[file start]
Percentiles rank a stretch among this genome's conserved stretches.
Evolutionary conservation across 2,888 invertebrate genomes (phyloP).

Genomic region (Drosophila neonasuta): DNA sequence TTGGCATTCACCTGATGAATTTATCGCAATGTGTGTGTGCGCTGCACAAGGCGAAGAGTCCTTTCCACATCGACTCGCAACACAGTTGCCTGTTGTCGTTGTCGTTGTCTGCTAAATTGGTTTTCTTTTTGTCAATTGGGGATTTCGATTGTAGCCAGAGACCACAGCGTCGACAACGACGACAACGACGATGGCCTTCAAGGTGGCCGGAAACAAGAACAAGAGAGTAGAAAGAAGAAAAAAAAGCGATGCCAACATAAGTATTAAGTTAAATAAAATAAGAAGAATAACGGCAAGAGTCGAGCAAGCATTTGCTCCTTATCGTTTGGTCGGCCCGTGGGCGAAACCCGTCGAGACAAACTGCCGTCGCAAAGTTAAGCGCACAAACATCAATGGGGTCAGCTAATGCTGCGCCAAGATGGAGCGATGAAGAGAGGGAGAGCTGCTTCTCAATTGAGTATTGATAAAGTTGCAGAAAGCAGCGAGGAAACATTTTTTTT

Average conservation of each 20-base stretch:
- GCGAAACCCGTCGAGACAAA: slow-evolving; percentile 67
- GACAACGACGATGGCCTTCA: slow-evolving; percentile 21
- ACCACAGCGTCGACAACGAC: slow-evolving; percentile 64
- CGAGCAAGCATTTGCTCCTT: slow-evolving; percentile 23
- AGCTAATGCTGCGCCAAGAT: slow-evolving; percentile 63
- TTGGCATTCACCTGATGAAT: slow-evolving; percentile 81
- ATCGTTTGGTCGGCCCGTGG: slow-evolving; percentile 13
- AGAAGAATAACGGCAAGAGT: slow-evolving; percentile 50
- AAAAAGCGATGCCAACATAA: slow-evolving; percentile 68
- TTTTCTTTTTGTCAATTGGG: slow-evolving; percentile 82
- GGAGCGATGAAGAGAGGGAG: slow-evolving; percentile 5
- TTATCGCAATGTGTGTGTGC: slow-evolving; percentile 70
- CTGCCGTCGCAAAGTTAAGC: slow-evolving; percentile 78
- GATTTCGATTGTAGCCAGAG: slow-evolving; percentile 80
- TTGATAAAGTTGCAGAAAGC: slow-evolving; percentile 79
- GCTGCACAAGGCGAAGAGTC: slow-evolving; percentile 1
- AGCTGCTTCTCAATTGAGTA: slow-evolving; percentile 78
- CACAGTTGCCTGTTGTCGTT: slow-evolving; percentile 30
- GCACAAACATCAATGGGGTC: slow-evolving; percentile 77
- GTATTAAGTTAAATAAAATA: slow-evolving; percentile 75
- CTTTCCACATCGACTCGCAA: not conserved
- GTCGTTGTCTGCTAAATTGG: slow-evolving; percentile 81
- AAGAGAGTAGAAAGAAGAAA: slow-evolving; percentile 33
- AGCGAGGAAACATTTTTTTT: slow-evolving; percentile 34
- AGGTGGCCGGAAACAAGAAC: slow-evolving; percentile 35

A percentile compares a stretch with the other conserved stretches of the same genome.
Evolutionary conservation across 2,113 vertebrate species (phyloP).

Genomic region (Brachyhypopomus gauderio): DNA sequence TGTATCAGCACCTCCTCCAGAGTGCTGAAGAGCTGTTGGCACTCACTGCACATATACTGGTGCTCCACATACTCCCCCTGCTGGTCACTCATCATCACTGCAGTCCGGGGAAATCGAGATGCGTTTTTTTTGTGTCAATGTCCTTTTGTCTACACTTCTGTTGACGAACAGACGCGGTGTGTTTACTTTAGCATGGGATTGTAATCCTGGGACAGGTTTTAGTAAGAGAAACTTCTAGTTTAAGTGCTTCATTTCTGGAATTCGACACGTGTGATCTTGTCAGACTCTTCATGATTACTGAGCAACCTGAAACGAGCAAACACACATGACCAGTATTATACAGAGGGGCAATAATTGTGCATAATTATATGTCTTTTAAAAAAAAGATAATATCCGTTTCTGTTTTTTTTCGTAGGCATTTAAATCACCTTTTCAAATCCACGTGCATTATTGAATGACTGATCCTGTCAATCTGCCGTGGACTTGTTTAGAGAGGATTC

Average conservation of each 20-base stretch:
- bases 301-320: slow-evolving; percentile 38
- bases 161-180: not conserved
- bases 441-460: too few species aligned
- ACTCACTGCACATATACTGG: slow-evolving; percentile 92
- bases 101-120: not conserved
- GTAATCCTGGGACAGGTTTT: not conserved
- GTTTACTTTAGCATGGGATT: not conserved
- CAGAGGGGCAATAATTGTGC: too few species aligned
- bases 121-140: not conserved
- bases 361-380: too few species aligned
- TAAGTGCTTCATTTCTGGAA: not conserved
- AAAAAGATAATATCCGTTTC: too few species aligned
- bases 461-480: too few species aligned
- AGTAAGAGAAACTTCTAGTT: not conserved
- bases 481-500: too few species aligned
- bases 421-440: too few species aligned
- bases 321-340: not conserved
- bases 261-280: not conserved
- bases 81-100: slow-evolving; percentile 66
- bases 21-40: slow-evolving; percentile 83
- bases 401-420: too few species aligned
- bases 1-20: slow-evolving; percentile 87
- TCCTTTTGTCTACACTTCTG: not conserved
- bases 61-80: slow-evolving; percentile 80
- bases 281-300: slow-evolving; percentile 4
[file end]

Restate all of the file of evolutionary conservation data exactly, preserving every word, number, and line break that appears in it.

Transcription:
Percentiles rank a stretch among this genome's conserved stretches.
Evolutionary conservation across 2,888 invertebrate genomes (phyloP).

Genomic region (Drosophila neonasuta): DNA sequence TTGGCATTCACCTGATGAATTTATCGCAATGTGTGTGTGCGCTGCACAAGGCGAAGAGTCCTTTCCACATCGACTCGCAACACAGTTGCCTGTTGTCGTTGTCGTTGTCTGCTAAATTGGTTTTCTTTTTGTCAATTGGGGATTTCGATTGTAGCCAGAGACCACAGCGTCGACAACGACGACAACGACGATGGCCTTCAAGGTGGCCGGAAACAAGAACAAGAGAGTAGAAAGAAGAAAAAAAAGCGATGCCAACATAAGTATTAAGTTAAATAAAATAAGAAGAATAACGGCAAGAGTCGAGCAAGCATTTGCTCCTTATCGTTTGGTCGGCCCGTGGGCGAAACCCGTCGAGACAAACTGCCGTCGCAAAGTTAAGCGCACAAACATCAATGGGGTCAGCTAATGCTGCGCCAAGATGGAGCGATGAAGAGAGGGAGAGCTGCTTCTCAATTGAGTATTGATAAAGTTGCAGAAAGCAGCGAGGAAACATTTTTTTT

Average conservation of each 20-base stretch:
- GCGAAACCCGTCGAGACAAA: slow-evolving; percentile 67
- GACAACGACGATGGCCTTCA: slow-evolving; percentile 21
- ACCACAGCGTCGACAACGAC: slow-evolving; percentile 64
- CGAGCAAGCATTTGCTCCTT: slow-evolving; percentile 23
- AGCTAATGCTGCGCCAAGAT: slow-evolving; percentile 63
- TTGGCATTCACCTGATGAAT: slow-evolving; percentile 81
- ATCGTTTGGTCGGCCCGTGG: slow-evolving; percentile 13
- AGAAGAATAACGGCAAGAGT: slow-evolving; percentile 50
- AAAAAGCGATGCCAACATAA: slow-evolving; percentile 68
- TTTTCTTTTTGTCAATTGGG: slow-evolving; percentile 82
- GGAGCGATGAAGAGAGGGAG: slow-evolving; percentile 5
- TTATCGCAATGTGTGTGTGC: slow-evolving; percentile 70
- CTGCCGTCGCAAAGTTAAGC: slow-evolving; percentile 78
- GATTTCGATTGTAGCCAGAG: slow-evolving; percentile 80
- TTGATAAAGTTGCAGAAAGC: slow-evolving; percentile 79
- GCTGCACAAGGCGAAGAGTC: slow-evolving; percentile 1
- AGCTGCTTCTCAATTGAGTA: slow-evolving; percentile 78
- CACAGTTGCCTGTTGTCGTT: slow-evolving; percentile 30
- GCACAAACATCAATGGGGTC: slow-evolving; percentile 77
- GTATTAAGTTAAATAAAATA: slow-evolving; percentile 75
- CTTTCCACATCGACTCGCAA: not conserved
- GTCGTTGTCTGCTAAATTGG: slow-evolving; percentile 81
- AAGAGAGTAGAAAGAAGAAA: slow-evolving; percentile 33
- AGCGAGGAAACATTTTTTTT: slow-evolving; percentile 34
- AGGTGGCCGGAAACAAGAAC: slow-evolving; percentile 35

A percentile compares a stretch with the other conserved stretches of the same genome.
Evolutionary conservation across 2,113 vertebrate species (phyloP).

Genomic region (Brachyhypopomus gauderio): DNA sequence TGTATCAGCACCTCCTCCAGAGTGCTGAAGAGCTGTTGGCACTCACTGCACATATACTGGTGCTCCACATACTCCCCCTGCTGGTCACTCATCATCACTGCAGTCCGGGGAAATCGAGATGCGTTTTTTTTGTGTCAATGTCCTTTTGTCTACACTTCTGTTGACGAACAGACGCGGTGTGTTTACTTTAGCATGGGATTGTAATCCTGGGACAGGTTTTAGTAAGAGAAACTTCTAGTTTAAGTGCTTCATTTCTGGAATTCGACACGTGTGATCTTGTCAGACTCTTCATGATTACTGAGCAACCTGAAACGAGCAAACACACATGACCAGTATTATACAGAGGGGCAATAATTGTGCATAATTATATGTCTTTTAAAAAAAAGATAATATCCGTTTCTGTTTTTTTTCGTAGGCATTTAAATCACCTTTTCAAATCCACGTGCATTATTGAATGACTGATCCTGTCAATCTGCCGTGGACTTGTTTAGAGAGGATTC

Average conservation of each 20-base stretch:
- bases 301-320: slow-evolving; percentile 38
- bases 161-180: not conserved
- bases 441-460: too few species aligned
- ACTCACTGCACATATACTGG: slow-evolving; percentile 92
- bases 101-120: not conserved
- GTAATCCTGGGACAGGTTTT: not conserved
- GTTTACTTTAGCATGGGATT: not conserved
- CAGAGGGGCAATAATTGTGC: too few species aligned
- bases 121-140: not conserved
- bases 361-380: too few species aligned
- TAAGTGCTTCATTTCTGGAA: not conserved
- AAAAAGATAATATCCGTTTC: too few species aligned
- bases 461-480: too few species aligned
- AGTAAGAGAAACTTCTAGTT: not conserved
- bases 481-500: too few species aligned
- bases 421-440: too few species aligned
- bases 321-340: not conserved
- bases 261-280: not conserved
- bases 81-100: slow-evolving; percentile 66
- bases 21-40: slow-evolving; percentile 83
- bases 401-420: too few species aligned
- bases 1-20: slow-evolving; percentile 87
- TCCTTTTGTCTACACTTCTG: not conserved
- bases 61-80: slow-evolving; percentile 80
- bases 281-300: slow-evolving; percentile 4